Leading 加油机 Manufacturer-HONGYANG GROUP

fuel dispenser
fuel dispenser homefuel dispenser aboutfuel dispenserfuel dispenser partsfuel dispenser stationfuel dispenser lpgcngfuel dispenser fmsfuel dispenserfuel dispenserfuel dispenser contact
加气机 fuel dispenser
fuel dispenser  8位数带背光的LCD显示屏
fuel dispenser  采用四活塞流量计,连接部分采用非接触式磁性接头,避免泄露
fuel dispenser  防爆设计,所有电路板都安装在高可靠性的隔爆盒内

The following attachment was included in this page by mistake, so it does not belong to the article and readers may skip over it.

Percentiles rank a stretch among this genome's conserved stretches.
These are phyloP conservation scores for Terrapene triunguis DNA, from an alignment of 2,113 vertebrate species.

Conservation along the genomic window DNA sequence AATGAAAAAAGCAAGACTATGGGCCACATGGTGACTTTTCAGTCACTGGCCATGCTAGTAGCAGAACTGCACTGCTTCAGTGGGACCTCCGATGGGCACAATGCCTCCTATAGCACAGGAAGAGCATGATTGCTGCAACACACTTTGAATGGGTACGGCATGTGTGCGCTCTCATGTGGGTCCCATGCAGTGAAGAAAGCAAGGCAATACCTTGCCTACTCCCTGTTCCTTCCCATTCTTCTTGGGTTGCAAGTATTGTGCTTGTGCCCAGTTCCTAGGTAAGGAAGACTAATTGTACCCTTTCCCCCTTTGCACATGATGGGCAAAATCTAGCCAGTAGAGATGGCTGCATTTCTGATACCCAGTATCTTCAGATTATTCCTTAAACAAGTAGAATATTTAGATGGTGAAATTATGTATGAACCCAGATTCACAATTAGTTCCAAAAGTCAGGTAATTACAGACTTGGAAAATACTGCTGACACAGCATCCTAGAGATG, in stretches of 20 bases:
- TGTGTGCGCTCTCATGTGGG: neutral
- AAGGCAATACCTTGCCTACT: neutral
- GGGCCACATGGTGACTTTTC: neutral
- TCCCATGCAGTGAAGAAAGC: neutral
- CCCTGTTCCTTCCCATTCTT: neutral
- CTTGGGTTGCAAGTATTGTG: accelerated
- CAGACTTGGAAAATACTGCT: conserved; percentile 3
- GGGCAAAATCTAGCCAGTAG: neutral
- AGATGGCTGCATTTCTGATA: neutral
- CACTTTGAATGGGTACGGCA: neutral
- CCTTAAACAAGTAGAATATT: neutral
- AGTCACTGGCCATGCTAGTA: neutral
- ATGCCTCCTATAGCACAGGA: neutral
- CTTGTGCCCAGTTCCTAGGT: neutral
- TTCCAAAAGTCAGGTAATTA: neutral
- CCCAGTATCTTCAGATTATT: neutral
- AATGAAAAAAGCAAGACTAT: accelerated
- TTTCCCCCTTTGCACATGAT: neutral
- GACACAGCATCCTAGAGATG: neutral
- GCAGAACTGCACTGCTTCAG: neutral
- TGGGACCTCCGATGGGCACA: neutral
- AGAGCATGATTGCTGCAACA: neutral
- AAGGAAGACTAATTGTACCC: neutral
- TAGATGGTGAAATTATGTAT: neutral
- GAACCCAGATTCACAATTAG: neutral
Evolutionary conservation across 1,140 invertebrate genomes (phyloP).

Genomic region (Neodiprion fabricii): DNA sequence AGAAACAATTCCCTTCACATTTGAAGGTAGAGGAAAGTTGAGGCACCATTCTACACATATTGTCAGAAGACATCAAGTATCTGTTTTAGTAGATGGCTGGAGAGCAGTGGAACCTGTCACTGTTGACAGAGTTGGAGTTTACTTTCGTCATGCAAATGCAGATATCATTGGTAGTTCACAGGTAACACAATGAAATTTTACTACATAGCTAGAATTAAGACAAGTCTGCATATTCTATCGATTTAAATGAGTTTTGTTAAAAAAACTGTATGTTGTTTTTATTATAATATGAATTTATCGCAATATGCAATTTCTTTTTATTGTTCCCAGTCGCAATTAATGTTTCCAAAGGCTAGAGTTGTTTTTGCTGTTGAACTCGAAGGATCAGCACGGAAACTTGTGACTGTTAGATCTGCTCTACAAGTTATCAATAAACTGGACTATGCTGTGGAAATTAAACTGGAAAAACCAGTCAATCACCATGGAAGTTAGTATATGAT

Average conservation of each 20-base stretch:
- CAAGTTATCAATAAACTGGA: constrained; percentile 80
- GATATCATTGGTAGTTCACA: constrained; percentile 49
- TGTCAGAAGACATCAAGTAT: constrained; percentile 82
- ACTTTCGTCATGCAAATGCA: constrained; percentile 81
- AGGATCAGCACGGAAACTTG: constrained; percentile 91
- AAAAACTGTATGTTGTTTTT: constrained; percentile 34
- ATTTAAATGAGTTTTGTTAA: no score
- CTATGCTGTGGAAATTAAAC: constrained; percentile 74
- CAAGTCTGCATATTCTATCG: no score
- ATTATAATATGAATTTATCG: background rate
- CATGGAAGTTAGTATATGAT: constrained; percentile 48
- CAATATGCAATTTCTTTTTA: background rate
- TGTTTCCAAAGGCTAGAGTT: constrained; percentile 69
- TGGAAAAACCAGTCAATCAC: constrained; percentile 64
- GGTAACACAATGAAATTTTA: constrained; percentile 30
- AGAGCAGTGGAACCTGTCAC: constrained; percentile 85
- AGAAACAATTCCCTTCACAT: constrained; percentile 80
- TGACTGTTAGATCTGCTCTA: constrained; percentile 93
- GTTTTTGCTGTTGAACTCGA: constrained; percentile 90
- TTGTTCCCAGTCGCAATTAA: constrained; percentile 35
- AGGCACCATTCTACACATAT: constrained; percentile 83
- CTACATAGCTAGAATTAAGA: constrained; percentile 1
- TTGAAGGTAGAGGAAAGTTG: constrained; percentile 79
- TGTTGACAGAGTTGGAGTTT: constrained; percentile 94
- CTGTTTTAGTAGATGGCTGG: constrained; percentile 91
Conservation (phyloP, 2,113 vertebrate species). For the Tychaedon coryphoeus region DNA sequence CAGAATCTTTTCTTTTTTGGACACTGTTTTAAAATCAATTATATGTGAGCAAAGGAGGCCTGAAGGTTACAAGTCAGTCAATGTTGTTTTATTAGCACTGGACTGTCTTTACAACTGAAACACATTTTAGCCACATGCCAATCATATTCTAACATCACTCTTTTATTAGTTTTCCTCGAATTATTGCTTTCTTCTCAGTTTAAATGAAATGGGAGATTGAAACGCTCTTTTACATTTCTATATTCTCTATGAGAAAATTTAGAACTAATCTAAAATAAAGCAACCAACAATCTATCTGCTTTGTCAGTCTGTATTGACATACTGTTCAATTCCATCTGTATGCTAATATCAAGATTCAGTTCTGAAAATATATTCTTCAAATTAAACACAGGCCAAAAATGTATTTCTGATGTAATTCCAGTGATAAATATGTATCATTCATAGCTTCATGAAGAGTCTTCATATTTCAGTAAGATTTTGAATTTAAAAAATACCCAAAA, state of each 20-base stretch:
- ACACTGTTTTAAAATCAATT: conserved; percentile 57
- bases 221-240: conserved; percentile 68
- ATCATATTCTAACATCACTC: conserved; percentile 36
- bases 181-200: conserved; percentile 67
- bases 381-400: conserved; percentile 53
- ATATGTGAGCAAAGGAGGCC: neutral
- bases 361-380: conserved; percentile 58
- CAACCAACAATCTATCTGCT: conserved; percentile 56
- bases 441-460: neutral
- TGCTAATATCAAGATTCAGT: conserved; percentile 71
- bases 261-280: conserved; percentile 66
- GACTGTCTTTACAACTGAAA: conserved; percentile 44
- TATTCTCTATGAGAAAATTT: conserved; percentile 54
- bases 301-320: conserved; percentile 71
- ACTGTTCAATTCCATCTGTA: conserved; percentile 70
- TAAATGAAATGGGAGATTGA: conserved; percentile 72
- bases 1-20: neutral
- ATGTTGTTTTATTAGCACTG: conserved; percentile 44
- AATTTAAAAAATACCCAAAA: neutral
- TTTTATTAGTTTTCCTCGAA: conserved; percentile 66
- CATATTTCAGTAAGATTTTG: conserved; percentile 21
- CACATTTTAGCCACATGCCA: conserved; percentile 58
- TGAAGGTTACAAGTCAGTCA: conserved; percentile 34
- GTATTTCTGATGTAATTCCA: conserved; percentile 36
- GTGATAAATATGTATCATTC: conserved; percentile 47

fuel dispenser  配备安全拉断阀
fuel dispenser  配备温度补偿器
fuel dispenser  RS485通信接口
fuel dispenser  电子计数器总成采用工业级芯片
fuel dispenser  校准简单,快捷并可以用铅封锁定
fuel dispenser


fuel dispenser
     + 加油机整机
     + 加油机配件